Sabathius42

Bree-Yark
Be snarky all you like. I love it when players play one dimensional min/maxed characters with giant, glaring flaws. It makes it so easy to challenge them.
So that basic human who got a +1 to their lowest stat is fine getting out of the pit and the min/maxed character who got a +0 to that same lowest stat dies horribly because the difference of a half a modifier bonus is that critical in your campaign???
 


billd91

Hobbit on Quest
Yeah. Having a wizard with a 12 Int (or in a group that I DMed, actually with an Intelligence penalty) is different than one with a 14 or 15 Intelligence. I know it's only a +1 modifier, and mechanically it can be insignificant, but I think the wizard should feel like one of the most intelligent party members. The party is relying on you to be able to at least try to be effective at your role.
Sure. It would make sense for the wizard to be fairly intelligent - the most intelligent possible (or ever), that's probably not necessary. You can be effective when you're not pushing the envelope on your stat maximization.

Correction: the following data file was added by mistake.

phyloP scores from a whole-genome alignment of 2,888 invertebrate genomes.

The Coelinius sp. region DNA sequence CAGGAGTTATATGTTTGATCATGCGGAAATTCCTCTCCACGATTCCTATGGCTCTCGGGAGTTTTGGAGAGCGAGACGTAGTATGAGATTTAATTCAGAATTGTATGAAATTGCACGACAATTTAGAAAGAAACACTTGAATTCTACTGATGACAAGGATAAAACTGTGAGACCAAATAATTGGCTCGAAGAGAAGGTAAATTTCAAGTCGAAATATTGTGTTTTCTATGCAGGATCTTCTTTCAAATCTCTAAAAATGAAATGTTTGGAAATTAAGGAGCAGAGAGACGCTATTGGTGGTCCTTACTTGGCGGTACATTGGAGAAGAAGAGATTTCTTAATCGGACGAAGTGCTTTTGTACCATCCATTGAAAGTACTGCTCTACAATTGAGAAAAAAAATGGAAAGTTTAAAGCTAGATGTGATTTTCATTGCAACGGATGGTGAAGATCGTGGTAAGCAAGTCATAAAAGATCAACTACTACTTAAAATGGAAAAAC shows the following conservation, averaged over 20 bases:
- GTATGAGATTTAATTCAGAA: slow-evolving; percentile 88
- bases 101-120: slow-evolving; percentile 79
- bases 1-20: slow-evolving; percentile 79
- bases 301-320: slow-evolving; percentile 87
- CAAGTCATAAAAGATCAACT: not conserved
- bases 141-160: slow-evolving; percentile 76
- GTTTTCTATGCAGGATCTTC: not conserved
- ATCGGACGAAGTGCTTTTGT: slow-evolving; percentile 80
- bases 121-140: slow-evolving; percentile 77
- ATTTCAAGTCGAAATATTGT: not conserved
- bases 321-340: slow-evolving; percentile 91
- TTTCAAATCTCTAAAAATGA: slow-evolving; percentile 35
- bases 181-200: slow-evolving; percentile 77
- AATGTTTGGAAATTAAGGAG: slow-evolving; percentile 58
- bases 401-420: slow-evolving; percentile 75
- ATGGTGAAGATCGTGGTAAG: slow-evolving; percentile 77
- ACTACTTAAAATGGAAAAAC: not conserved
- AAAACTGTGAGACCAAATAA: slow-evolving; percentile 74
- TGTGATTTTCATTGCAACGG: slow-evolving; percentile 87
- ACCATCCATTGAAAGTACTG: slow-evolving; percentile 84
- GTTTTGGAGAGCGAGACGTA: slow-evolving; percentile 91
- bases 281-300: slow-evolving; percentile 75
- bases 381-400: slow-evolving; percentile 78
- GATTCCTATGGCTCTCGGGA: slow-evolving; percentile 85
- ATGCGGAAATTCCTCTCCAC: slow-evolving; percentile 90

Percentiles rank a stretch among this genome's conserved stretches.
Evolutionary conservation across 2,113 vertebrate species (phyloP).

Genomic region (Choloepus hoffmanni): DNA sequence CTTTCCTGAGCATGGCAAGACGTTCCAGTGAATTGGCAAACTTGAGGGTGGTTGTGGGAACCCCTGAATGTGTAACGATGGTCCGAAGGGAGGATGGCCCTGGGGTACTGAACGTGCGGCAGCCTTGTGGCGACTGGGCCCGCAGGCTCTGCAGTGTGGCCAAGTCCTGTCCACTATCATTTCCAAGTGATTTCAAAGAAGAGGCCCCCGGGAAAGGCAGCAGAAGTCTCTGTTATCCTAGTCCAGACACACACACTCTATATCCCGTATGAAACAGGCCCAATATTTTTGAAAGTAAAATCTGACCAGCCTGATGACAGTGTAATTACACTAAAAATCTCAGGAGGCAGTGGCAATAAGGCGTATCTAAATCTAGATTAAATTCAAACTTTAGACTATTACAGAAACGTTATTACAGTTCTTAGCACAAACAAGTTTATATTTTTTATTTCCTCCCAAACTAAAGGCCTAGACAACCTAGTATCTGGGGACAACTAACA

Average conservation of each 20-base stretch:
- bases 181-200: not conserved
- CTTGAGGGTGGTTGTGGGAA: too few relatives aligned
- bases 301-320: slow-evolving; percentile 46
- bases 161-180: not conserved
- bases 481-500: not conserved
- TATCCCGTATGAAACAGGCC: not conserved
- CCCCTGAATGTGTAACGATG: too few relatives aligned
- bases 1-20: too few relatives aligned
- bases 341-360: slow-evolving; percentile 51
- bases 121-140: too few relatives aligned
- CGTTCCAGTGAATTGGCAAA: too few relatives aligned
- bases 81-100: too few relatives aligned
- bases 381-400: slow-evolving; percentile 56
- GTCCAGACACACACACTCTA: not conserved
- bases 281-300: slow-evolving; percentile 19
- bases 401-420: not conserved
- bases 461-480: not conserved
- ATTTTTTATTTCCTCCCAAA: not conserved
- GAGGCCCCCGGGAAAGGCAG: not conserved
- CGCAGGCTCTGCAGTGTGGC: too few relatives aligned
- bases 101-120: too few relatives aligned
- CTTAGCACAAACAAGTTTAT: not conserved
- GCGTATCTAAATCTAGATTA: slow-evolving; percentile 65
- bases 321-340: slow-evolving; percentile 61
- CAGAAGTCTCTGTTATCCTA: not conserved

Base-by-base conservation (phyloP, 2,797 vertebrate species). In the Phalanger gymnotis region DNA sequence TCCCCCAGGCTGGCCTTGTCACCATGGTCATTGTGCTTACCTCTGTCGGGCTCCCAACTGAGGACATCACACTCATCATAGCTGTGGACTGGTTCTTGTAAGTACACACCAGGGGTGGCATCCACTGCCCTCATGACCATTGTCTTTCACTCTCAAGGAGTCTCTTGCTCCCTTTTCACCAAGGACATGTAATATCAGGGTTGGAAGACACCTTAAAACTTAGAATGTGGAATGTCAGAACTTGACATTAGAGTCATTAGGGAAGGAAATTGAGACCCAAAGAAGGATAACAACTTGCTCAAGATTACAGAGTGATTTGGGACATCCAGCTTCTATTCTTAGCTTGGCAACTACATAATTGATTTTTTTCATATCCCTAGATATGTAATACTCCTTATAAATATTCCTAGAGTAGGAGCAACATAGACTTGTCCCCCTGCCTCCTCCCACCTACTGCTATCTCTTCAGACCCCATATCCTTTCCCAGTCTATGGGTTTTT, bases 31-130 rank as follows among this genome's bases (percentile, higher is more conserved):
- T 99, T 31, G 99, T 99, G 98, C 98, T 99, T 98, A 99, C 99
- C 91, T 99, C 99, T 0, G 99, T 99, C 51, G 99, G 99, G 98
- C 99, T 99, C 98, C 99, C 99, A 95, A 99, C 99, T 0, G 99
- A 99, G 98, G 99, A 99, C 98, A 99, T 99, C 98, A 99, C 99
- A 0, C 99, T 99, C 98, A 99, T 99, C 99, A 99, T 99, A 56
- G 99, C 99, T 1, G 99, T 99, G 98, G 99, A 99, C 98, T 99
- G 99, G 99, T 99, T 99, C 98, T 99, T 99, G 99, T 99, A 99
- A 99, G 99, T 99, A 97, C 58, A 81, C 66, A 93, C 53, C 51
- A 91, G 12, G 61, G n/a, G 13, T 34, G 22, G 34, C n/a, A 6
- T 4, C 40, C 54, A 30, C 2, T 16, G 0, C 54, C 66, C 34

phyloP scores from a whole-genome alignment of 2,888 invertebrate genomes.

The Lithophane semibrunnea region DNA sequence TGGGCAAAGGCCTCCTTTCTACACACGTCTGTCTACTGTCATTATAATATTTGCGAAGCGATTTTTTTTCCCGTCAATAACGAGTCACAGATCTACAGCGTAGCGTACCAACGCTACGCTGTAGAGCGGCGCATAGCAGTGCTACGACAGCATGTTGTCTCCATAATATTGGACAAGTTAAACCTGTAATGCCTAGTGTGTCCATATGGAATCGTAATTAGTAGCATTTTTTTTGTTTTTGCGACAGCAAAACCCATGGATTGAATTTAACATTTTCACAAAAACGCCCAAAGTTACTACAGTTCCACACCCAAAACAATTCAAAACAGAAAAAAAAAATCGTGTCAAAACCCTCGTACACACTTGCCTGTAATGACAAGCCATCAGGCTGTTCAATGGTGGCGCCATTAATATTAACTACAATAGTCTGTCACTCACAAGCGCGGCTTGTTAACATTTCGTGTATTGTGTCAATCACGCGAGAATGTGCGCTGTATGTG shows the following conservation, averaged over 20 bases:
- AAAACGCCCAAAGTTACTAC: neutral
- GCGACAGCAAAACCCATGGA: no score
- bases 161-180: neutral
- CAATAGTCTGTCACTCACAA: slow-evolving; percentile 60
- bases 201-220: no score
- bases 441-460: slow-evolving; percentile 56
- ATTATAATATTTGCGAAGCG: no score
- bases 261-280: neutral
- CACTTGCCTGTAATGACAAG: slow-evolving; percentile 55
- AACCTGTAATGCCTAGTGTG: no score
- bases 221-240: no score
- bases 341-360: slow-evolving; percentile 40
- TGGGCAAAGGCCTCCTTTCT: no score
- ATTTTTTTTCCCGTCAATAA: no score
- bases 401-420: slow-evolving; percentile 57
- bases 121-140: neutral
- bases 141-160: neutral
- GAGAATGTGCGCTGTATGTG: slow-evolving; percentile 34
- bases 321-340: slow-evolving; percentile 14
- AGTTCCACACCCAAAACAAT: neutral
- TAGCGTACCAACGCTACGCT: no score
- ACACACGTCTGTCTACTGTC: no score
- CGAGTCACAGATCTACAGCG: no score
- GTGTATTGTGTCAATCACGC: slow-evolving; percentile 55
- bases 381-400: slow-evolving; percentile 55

Otherwise, it's the same argument as the thief who steals equipment and ties the fighter's shoelaces together while he sleeps, the whole time saying "I'm just playing my character."
If your character is doing stupid stuff that is going to endanger the mission, my character is going to have a problem with you. If you are a good player, you should have some connection to the adventure your DM has planned and you should want your party to succeed.
And I don't know where this is going. You can do all of that while maxing out your stats too. I honestly don't see how this relates unless you're trying to imply that failing to maximize stats is on the same level of behavior... something I utterly reject as equivalent.
 

Sabathius42

Bree-Yark